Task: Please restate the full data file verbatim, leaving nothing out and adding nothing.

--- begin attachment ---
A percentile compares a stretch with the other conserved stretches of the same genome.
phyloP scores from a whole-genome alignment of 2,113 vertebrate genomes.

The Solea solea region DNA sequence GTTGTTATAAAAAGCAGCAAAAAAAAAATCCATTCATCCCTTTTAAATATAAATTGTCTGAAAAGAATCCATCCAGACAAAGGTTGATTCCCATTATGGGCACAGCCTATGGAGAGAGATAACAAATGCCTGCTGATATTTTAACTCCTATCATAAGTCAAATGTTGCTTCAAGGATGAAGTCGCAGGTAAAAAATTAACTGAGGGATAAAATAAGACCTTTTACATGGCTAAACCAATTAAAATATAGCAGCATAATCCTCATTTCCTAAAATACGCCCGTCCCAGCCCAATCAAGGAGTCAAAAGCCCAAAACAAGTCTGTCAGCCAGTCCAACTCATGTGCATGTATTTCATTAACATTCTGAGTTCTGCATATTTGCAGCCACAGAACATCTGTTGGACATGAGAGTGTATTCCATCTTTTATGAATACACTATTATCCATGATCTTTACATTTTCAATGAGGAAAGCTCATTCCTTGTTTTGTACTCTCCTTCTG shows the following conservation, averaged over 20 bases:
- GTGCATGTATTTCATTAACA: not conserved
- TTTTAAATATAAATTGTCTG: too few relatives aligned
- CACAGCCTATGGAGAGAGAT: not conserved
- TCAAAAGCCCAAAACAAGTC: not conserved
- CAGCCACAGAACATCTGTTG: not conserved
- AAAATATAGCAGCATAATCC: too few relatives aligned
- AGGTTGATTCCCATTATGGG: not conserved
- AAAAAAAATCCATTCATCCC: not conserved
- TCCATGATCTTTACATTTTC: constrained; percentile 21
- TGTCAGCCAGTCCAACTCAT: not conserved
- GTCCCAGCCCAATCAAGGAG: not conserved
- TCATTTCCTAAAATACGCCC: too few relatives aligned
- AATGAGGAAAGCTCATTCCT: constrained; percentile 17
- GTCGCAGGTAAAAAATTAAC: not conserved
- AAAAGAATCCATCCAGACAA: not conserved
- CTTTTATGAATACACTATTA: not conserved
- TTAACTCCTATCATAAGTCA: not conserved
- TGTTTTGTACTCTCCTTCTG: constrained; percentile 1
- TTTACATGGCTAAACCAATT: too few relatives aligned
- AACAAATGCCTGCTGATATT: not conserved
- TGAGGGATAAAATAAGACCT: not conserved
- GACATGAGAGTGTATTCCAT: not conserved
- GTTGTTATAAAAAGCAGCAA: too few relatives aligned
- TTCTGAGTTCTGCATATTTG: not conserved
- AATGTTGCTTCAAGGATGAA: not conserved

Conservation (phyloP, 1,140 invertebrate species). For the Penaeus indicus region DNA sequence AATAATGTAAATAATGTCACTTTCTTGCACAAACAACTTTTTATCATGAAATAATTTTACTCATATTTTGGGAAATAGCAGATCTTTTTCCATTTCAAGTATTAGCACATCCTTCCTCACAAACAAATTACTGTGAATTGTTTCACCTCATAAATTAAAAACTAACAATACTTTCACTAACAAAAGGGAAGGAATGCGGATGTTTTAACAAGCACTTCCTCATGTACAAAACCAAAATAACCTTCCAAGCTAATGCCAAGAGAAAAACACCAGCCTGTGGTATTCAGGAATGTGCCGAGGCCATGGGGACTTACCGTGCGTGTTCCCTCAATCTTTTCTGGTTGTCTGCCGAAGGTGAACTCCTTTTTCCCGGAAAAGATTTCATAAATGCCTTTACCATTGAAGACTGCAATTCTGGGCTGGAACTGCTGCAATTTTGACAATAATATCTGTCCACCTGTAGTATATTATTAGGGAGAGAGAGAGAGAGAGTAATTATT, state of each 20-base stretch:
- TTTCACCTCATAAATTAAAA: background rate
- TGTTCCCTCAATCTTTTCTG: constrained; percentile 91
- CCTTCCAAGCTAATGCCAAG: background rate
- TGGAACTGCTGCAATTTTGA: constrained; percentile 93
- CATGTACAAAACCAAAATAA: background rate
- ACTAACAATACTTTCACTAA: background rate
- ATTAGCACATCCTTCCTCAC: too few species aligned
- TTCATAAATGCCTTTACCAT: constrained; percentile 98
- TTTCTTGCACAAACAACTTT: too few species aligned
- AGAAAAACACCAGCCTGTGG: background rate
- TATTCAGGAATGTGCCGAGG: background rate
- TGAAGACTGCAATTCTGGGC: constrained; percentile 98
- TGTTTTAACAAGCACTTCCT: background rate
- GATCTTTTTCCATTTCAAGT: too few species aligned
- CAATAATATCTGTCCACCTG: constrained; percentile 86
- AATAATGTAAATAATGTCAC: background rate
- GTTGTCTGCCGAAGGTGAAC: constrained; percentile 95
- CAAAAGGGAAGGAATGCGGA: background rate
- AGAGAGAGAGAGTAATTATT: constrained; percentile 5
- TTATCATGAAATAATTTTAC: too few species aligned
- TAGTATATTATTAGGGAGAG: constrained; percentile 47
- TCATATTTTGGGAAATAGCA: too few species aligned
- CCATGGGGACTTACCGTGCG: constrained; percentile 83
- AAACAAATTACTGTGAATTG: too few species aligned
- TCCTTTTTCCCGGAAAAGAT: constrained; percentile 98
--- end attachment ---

A percentile compares a stretch with the other conserved stretches of the same genome.
phyloP scores from a whole-genome alignment of 2,113 vertebrate genomes.

The Solea solea region DNA sequence GTTGTTATAAAAAGCAGCAAAAAAAAAATCCATTCATCCCTTTTAAATATAAATTGTCTGAAAAGAATCCATCCAGACAAAGGTTGATTCCCATTATGGGCACAGCCTATGGAGAGAGATAACAAATGCCTGCTGATATTTTAACTCCTATCATAAGTCAAATGTTGCTTCAAGGATGAAGTCGCAGGTAAAAAATTAACTGAGGGATAAAATAAGACCTTTTACATGGCTAAACCAATTAAAATATAGCAGCATAATCCTCATTTCCTAAAATACGCCCGTCCCAGCCCAATCAAGGAGTCAAAAGCCCAAAACAAGTCTGTCAGCCAGTCCAACTCATGTGCATGTATTTCATTAACATTCTGAGTTCTGCATATTTGCAGCCACAGAACATCTGTTGGACATGAGAGTGTATTCCATCTTTTATGAATACACTATTATCCATGATCTTTACATTTTCAATGAGGAAAGCTCATTCCTTGTTTTGTACTCTCCTTCTG shows the following conservation, averaged over 20 bases:
- GTGCATGTATTTCATTAACA: not conserved
- TTTTAAATATAAATTGTCTG: too few relatives aligned
- CACAGCCTATGGAGAGAGAT: not conserved
- TCAAAAGCCCAAAACAAGTC: not conserved
- CAGCCACAGAACATCTGTTG: not conserved
- AAAATATAGCAGCATAATCC: too few relatives aligned
- AGGTTGATTCCCATTATGGG: not conserved
- AAAAAAAATCCATTCATCCC: not conserved
- TCCATGATCTTTACATTTTC: constrained; percentile 21
- TGTCAGCCAGTCCAACTCAT: not conserved
- GTCCCAGCCCAATCAAGGAG: not conserved
- TCATTTCCTAAAATACGCCC: too few relatives aligned
- AATGAGGAAAGCTCATTCCT: constrained; percentile 17
- GTCGCAGGTAAAAAATTAAC: not conserved
- AAAAGAATCCATCCAGACAA: not conserved
- CTTTTATGAATACACTATTA: not conserved
- TTAACTCCTATCATAAGTCA: not conserved
- TGTTTTGTACTCTCCTTCTG: constrained; percentile 1
- TTTACATGGCTAAACCAATT: too few relatives aligned
- AACAAATGCCTGCTGATATT: not conserved
- TGAGGGATAAAATAAGACCT: not conserved
- GACATGAGAGTGTATTCCAT: not conserved
- GTTGTTATAAAAAGCAGCAA: too few relatives aligned
- TTCTGAGTTCTGCATATTTG: not conserved
- AATGTTGCTTCAAGGATGAA: not conserved

Conservation (phyloP, 1,140 invertebrate species). For the Penaeus indicus region DNA sequence AATAATGTAAATAATGTCACTTTCTTGCACAAACAACTTTTTATCATGAAATAATTTTACTCATATTTTGGGAAATAGCAGATCTTTTTCCATTTCAAGTATTAGCACATCCTTCCTCACAAACAAATTACTGTGAATTGTTTCACCTCATAAATTAAAAACTAACAATACTTTCACTAACAAAAGGGAAGGAATGCGGATGTTTTAACAAGCACTTCCTCATGTACAAAACCAAAATAACCTTCCAAGCTAATGCCAAGAGAAAAACACCAGCCTGTGGTATTCAGGAATGTGCCGAGGCCATGGGGACTTACCGTGCGTGTTCCCTCAATCTTTTCTGGTTGTCTGCCGAAGGTGAACTCCTTTTTCCCGGAAAAGATTTCATAAATGCCTTTACCATTGAAGACTGCAATTCTGGGCTGGAACTGCTGCAATTTTGACAATAATATCTGTCCACCTGTAGTATATTATTAGGGAGAGAGAGAGAGAGAGTAATTATT, state of each 20-base stretch:
- TTTCACCTCATAAATTAAAA: background rate
- TGTTCCCTCAATCTTTTCTG: constrained; percentile 91
- CCTTCCAAGCTAATGCCAAG: background rate
- TGGAACTGCTGCAATTTTGA: constrained; percentile 93
- CATGTACAAAACCAAAATAA: background rate
- ACTAACAATACTTTCACTAA: background rate
- ATTAGCACATCCTTCCTCAC: too few species aligned
- TTCATAAATGCCTTTACCAT: constrained; percentile 98
- TTTCTTGCACAAACAACTTT: too few species aligned
- AGAAAAACACCAGCCTGTGG: background rate
- TATTCAGGAATGTGCCGAGG: background rate
- TGAAGACTGCAATTCTGGGC: constrained; percentile 98
- TGTTTTAACAAGCACTTCCT: background rate
- GATCTTTTTCCATTTCAAGT: too few species aligned
- CAATAATATCTGTCCACCTG: constrained; percentile 86
- AATAATGTAAATAATGTCAC: background rate
- GTTGTCTGCCGAAGGTGAAC: constrained; percentile 95
- CAAAAGGGAAGGAATGCGGA: background rate
- AGAGAGAGAGAGTAATTATT: constrained; percentile 5
- TTATCATGAAATAATTTTAC: too few species aligned
- TAGTATATTATTAGGGAGAG: constrained; percentile 47
- TCATATTTTGGGAAATAGCA: too few species aligned
- CCATGGGGACTTACCGTGCG: constrained; percentile 83
- AAACAAATTACTGTGAATTG: too few species aligned
- TCCTTTTTCCCGGAAAAGAT: constrained; percentile 98